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I read an article arguing that if you oppose dehumanizing fetuses, you should oppose dehumanizing anyone. Call them evil people. Never call them animals.
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Almost two years ago I read about twenty-one Coptic Christians whom ISIS beheaded. One of my Facebook friends shared the list of the martyrs’ names, and, as I read through them, I noticed that one of them, Samuel Alham Wilson, happened to have the same first and last name as one of my closest friends. Somehow that coincidence strangely humanized these brave Christians for me. I wrote on my own Facebook wall, “I work full-time trying to help people humanize the unborn, and yet until I read their names, I didn’t exactly think of them as human. They were mere statistics.”
Unfortunately, there’s an ugly side to this story that I didn’t even realize until recently. I was so appalled at the evil of the people who killed the twenty-one Coptic Christians, I referred to them multiple times as “animals” and “monsters.” I consciously humanized the Christians, and then turned around and subconsciously dehumanized their murderers.
I’ve seen many others make the same mistake. We have to stop doing this.
Are you frustrated with political polarization? Have you noticed that conversations between the opposite ends of the political spectrum are getting harder and harder? Do you wonder why it has gotten so ugly, and do you wish you could do something about it?
The human mind is naturally ordered toward making sense of things. It wants to come up with explanations. When we observe something we don’t understand, we go through a mental process of thinking about possible explanations for it. This is something you can dwell on consciously, but even if you don’t, you come to basic conclusions without even thinking about it.
For any weird phenomenon, there are many possible explanations. How do we narrow down the list to settle on something to believe? There’s no perfect formula for this, but there are some healthy tendencies that we should all have. For instance, Occam’s Razor (Among competing hypotheses, the one with the fewest assumptions should be selected) is a good place to start. Also, we should seek explanations that explain all of the data, not just some of it. There are certainly other principles of rationality for evaluating the plausibility of various explanations, but there is one in particular that is severely underrated. I think anyone who adopts it will have more accurate beliefs and much better dialogue and understanding of people with whom they disagree.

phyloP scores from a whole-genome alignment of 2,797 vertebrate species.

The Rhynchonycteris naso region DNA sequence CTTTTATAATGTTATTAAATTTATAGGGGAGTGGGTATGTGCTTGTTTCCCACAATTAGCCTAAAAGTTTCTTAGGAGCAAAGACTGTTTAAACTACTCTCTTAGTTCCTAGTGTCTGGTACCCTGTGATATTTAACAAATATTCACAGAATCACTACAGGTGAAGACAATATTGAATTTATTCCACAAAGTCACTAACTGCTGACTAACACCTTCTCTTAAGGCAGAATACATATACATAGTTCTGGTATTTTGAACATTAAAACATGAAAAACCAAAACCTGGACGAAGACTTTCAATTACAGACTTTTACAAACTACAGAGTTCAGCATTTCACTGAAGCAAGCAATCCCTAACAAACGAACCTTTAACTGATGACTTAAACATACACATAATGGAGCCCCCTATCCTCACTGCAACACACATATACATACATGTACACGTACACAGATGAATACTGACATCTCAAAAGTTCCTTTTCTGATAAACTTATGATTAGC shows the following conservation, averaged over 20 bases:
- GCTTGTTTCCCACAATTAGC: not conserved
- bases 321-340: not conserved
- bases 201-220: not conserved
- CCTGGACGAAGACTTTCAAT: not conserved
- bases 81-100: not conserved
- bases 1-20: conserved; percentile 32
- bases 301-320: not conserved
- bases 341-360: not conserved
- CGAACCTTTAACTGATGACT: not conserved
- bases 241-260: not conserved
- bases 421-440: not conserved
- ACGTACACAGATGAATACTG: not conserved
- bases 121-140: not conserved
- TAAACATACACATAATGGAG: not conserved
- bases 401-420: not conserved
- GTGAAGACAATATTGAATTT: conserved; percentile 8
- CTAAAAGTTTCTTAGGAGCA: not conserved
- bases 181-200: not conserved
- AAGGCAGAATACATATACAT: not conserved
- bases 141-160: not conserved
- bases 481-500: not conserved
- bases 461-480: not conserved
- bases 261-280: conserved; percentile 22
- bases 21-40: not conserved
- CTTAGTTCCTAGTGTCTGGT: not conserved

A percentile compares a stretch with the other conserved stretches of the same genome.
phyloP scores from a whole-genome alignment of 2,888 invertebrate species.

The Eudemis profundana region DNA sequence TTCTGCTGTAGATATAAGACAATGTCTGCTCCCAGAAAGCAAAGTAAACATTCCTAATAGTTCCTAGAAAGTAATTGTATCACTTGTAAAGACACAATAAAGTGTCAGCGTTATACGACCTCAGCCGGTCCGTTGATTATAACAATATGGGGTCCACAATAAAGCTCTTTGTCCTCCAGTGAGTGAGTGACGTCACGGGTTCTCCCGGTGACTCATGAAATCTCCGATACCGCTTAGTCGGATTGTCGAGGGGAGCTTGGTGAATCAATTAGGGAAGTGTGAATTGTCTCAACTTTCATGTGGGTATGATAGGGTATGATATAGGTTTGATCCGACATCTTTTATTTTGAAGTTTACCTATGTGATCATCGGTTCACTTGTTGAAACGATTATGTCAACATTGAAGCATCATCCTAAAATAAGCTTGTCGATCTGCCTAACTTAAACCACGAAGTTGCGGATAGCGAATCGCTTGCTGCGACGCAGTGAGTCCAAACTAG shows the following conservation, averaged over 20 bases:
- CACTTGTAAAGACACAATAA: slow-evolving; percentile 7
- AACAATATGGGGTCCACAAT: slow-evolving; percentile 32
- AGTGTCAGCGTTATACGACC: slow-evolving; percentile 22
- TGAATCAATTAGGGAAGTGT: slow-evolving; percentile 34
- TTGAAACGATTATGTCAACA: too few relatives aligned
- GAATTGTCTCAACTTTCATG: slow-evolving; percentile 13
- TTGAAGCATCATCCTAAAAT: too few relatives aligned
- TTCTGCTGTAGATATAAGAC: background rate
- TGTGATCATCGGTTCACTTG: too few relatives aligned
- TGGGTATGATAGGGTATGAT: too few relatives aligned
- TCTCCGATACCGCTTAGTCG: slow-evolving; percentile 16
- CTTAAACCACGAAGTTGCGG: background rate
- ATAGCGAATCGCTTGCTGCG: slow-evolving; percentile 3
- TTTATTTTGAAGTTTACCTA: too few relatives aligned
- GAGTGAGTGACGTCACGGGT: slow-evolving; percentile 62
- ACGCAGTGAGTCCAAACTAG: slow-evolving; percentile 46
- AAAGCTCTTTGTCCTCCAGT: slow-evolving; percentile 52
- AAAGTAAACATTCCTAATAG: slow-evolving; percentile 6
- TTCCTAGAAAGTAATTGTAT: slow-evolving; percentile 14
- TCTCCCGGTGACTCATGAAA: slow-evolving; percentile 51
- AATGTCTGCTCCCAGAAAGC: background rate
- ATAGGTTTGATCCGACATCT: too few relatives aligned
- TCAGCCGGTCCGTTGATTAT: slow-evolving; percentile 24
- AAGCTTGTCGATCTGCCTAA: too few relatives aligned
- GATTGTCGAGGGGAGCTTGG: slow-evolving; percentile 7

Philosophy majors can be incredibly obnoxious. I should know. I was one.
Philosophy is a tool. Like any tool, it can be used for good or for evil. In the hands of a surgeon, a scalpel can be used to save a life. In the hands of a murderer, the same scalpel can be used to end a life.
Philosophy can be used to help people to believe true things. Not all of the topics that philosophers are interested in are terribly practical, but some of them have a significant effect on how we should live our lives. To give just a couple of examples, philosophy can help us come to more reasonable beliefs about whether God exists or not and what he is like if he does. Philosophy can also help us to understand ethics, how we should treat each other.
Unfortunately, philosophy can also be used to deceive people. If you study ideas enough, you can become very adept at bluffing. One of the particularly annoying ways that philosophy majors bluff is name-dropping philosophers they’ve read, sometimes subtly (but usually not).
For clarity, name-dropping is mentioning the names of famous people you know with the intention of impressing others. It isn’t name-dropping to quote something from someone and appropriately credit them.
Name-dropping can be frustrating and intimidating to some pro-life students, so here are my three suggestions for how to deal with name-droppers.
You can’t dialogue well about abortion or anything else unless you learn to listen well. It should be obvious to anyone that if you want to listen well you shouldn’t interrupt people when they’re in the middle of a sentence. Something much less obvious is that you shouldn’t interrupt people when they’re in the middle of an important thought. An excellent listener should develop both the wisdom to recognize and the patience to allow space for a thinking pause.
There are two types of pauses that can take place after someone finishes talking: 1) a conclusion pause, and 2) a thinking pause. A conclusion pause takes place when the person has concluded his statement and is ready for you to jump in with your thoughts. A thinking pause takes place when the person hasn’t actually concluded; when he intends to continue but needs to stop to think.
The problem is that these types of pauses strongly resemble each other. When someone needs a five to ten second pause in between sentences, he doesn’t usually tell you, “Hang on, give me a second to formulate my thought.” You can’t count on everyone to be that articulate of a communicator.